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Submission + - Obama Plan Privatizes Astronaut Launchings (nytimes.com)

couchslug writes: President Obama will end NASA’s return mission to the moon and turn to private companies to launch astronauts into space when he unveils his budget request to Congress next week, an administration official said Thursday.The shift would “put NASA on a more sustainable and ambitious path to the future,” said the official, who spoke on condition of anonymity. But the changes have angered some members of Congress, particularly from Texas, the location of the Johnson Space Center, and Florida, the location of the Kennedy Space Center.
“My biggest fear is that this amounts to a slow death of our nation’s human space flight program,” Representative Bill Posey, Republican of Florida, said in a statement.

Google

Submission + - Chrome Apes IE8, Adds Clickjacking, XSS Defenses (computerworld.com)

CWmike writes: Google has announced that it added several new security features to Chrome 4, including two security measures first popularized (sone later shot down as having 'zero impact') by rival Microsoft's IE8 last year. The newest "stable" build of Chrome includes five security additions that target Web developers who want to build more secure sites, said Adam Barth, a software engineer on the Chrome team. The two aped from IE include "X-Frame-Options," a security feature that helps sites defend against "clickjacking" attacks, and cross-site scripting protection. "In Google Chrome 4, we've added an experimental feature to help mitigate one form of XSS [cross-site scripting], reflective XSS," Barth said. "The XSS filter checks whether a script that's about to run on a Web page is also present in the request that fetched that Web page. If the script is present in the request, that's a strong indication that the Web server might have been tricked into reflecting the script."
Games

Whatever Happened To Second Life? 209

Barence writes "It's desolate, dirty, and sex is outcast to a separate island. In this article, PC Pro's Barry Collins returns to Second Life to find out what went wrong, and why it's raking in more cash than ever before. It's a follow-up to a feature written three years ago, in which Collins spent a week living inside Second Life to see what the huge fuss at the time was all about. The difference three years can make is eye-opening."
Graphics

DX11 Tested Against DX9 With Dirt 2 Demo 201

MojoKid writes "The PC demo for Codemasters' upcoming DirectX 11 racing title, Dirt 2, has just hit the web and is available for download. Dirt 2 is a highly-anticipated racing sim that also happens to feature leading-edge graphic effects. In addition to a DirectX 9 code path, Dirt 2 also utilizes a number of DirectX 11 features, like hardware-tessellated dynamic water, an animated crowd and dynamic cloth effects, in addition to DirectCompute 11-accelerated high-definition ambient occlusion (HADO), full floating-point high dynamic range (HDR) lighting, and full-screen resolution post processing. Performance-wise, DX11 didn't take its toll as much as you'd expect this early on in its adoption cycle." Bit-tech also took a look at the graphical differences, arriving at this conclusion: "You'd need a seriously keen eye and brown paper envelope full of cash from one of the creators of Dirt 2 to notice any real difference between textures in the two versions of DirectX."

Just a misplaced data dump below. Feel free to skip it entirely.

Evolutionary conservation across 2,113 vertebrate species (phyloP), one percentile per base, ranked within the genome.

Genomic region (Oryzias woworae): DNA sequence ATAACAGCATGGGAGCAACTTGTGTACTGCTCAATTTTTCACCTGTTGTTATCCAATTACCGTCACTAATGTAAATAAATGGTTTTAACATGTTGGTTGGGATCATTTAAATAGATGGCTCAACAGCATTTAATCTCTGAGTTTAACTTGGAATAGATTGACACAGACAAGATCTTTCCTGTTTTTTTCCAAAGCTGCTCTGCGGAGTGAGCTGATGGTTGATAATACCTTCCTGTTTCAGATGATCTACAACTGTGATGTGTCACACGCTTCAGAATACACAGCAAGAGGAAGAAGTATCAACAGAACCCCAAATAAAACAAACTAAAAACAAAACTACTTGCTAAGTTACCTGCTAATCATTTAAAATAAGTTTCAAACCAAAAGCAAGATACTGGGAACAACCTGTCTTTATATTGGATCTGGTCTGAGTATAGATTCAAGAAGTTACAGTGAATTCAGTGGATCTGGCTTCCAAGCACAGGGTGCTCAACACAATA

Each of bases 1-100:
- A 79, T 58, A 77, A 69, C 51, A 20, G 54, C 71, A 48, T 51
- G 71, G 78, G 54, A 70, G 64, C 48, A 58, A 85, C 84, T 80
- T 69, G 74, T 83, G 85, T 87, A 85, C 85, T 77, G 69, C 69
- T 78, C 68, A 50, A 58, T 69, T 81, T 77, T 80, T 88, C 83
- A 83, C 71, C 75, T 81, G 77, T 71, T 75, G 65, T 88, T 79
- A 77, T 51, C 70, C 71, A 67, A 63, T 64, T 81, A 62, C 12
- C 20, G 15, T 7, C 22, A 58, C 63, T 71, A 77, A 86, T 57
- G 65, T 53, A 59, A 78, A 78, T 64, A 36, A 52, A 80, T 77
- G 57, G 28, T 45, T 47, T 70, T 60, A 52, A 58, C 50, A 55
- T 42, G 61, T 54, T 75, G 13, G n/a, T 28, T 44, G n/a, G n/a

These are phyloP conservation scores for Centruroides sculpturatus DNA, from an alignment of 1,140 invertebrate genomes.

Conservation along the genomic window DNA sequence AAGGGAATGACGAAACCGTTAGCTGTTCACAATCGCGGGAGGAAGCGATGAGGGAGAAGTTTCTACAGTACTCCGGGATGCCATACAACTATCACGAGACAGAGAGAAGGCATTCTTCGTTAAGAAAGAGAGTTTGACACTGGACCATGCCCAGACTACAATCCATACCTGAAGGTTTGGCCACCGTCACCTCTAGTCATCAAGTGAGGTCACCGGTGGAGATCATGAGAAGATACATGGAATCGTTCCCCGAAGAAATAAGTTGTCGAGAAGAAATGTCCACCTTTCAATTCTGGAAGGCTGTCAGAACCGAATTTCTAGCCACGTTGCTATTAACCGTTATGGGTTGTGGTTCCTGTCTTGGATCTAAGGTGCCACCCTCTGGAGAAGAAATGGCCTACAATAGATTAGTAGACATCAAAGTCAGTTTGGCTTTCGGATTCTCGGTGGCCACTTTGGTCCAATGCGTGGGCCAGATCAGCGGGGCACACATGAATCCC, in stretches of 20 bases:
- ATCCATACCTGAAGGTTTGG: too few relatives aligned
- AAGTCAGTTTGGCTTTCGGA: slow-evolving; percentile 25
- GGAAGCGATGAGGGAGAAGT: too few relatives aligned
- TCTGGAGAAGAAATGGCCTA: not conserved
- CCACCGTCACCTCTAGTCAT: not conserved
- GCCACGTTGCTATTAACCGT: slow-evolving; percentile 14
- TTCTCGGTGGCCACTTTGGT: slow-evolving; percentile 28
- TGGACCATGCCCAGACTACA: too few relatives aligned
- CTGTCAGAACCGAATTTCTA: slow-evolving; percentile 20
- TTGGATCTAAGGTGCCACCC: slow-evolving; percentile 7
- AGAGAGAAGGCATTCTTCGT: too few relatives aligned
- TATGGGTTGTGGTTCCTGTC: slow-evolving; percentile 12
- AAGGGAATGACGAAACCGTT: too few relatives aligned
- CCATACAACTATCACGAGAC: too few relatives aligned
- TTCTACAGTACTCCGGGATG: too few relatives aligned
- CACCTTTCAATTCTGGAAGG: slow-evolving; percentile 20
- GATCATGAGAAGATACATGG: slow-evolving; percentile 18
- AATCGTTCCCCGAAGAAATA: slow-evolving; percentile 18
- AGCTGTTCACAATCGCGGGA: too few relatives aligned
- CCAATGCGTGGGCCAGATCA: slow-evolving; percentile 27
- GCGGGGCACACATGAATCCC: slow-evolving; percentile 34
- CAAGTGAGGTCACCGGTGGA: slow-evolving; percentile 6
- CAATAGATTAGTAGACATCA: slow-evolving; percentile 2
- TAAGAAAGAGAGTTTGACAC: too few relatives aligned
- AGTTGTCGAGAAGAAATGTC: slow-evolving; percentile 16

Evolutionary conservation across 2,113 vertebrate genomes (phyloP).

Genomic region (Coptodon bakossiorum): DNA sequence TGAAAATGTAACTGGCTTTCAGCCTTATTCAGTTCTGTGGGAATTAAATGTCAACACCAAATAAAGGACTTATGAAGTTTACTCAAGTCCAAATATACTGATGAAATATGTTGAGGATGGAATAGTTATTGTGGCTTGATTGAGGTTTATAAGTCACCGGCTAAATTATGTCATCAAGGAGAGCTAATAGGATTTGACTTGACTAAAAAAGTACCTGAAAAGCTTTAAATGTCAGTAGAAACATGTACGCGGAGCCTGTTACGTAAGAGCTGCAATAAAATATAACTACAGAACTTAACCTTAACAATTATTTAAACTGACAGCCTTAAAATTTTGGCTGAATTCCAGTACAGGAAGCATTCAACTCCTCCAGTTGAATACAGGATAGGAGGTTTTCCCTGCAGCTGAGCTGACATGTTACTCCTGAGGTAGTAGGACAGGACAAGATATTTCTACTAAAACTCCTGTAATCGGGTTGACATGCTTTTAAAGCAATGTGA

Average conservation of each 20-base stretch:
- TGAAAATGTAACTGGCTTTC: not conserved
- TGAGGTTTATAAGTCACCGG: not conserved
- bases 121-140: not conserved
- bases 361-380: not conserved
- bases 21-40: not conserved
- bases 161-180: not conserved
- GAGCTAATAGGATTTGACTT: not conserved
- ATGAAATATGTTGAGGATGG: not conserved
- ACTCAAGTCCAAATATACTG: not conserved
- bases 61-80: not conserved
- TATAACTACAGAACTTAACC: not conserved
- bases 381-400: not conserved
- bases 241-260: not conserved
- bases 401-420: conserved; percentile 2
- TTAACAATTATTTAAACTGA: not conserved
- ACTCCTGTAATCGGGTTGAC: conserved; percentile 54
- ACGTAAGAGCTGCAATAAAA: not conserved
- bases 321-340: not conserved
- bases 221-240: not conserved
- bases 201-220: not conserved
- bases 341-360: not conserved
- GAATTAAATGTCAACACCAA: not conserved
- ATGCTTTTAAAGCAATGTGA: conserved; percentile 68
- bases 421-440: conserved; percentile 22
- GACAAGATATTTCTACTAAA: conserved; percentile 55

Businesses

Facebook Photos Lead To Cancellation of Quebec Woman's Insurance 645

No. 24601 writes "A Quebec woman on long-term sick leave, due to a diagnosis of depression, lost her health benefits after her insurance provider found photos of her on Facebook smiling and looking cheerful at parties and out on the beach. Besides all the obvious questions, how did the insurance company access her locked Facebook profile?"

Comment Re:Almost competing (Score 2, Insightful) 706

Windows has a handicap here in that sometimes it doesn't matter how experienced you are, the only way of fixing some stuff is with magic voodoo steps or a complete reinstall (under Linux, you usually can dig around enough to find the root cause and fix it).

I think the problem is that there is a big difference between "experienced" Linux users, and "experienced" Windows users. If people who think they were an "experienced" Windows user really were, they would know how to use various tools available to diagnose problems on Windows.

Mark Russinovich's blog contains many examples of how one can find the root cause of those odd problems using free tools.

Announcements

Submission + - Human sperm produced in the laboratory (bbc.co.uk) 1

duh P3rf3ss3r writes: The BBC is carrying a report from a team of researchers at Newcastle University who claim to have developed the first "artificial" human sperm from stem cells. The research, reported in the journal Stem Cells and Development involved selecting meristematic germ cells from a human embryonic stem cell culture and inducing meiosis, thus producing a haploid gamete. The authors claim that the resulting sperm are fully formed, mature, human sperm cells but the announcement has been greeted with mixed reaction from colleagues who claim the procedure is ethically questionable and that the gametes produced are of inferior levels of maturation.

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